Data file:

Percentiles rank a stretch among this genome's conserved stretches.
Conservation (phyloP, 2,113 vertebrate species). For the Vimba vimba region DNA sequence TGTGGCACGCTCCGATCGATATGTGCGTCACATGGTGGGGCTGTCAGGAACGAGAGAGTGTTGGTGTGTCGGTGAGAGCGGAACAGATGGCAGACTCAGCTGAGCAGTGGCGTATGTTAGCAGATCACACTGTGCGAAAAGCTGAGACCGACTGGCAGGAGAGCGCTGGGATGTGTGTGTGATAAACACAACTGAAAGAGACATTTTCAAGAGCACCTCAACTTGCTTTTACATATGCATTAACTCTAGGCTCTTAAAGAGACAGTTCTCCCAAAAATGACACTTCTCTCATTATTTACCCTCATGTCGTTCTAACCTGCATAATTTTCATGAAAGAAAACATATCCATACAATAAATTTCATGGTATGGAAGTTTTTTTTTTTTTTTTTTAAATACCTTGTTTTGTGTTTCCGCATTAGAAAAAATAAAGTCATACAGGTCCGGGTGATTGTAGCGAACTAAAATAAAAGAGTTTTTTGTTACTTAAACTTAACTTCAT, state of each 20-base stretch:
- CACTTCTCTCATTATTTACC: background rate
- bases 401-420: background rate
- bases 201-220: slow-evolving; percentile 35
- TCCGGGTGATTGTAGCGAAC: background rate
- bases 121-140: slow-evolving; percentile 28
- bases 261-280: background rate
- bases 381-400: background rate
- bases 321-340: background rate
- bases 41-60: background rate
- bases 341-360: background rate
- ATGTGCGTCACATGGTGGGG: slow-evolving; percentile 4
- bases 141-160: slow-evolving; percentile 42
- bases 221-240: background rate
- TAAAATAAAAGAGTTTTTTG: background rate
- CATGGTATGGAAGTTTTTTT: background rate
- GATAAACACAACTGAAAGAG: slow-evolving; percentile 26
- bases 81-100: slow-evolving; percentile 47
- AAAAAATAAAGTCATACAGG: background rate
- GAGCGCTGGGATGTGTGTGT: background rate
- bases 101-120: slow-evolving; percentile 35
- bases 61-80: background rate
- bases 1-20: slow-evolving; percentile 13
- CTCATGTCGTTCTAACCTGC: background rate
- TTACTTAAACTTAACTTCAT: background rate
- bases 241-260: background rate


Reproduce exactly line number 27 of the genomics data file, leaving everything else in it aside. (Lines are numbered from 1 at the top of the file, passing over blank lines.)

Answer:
- bases 241-260: background rate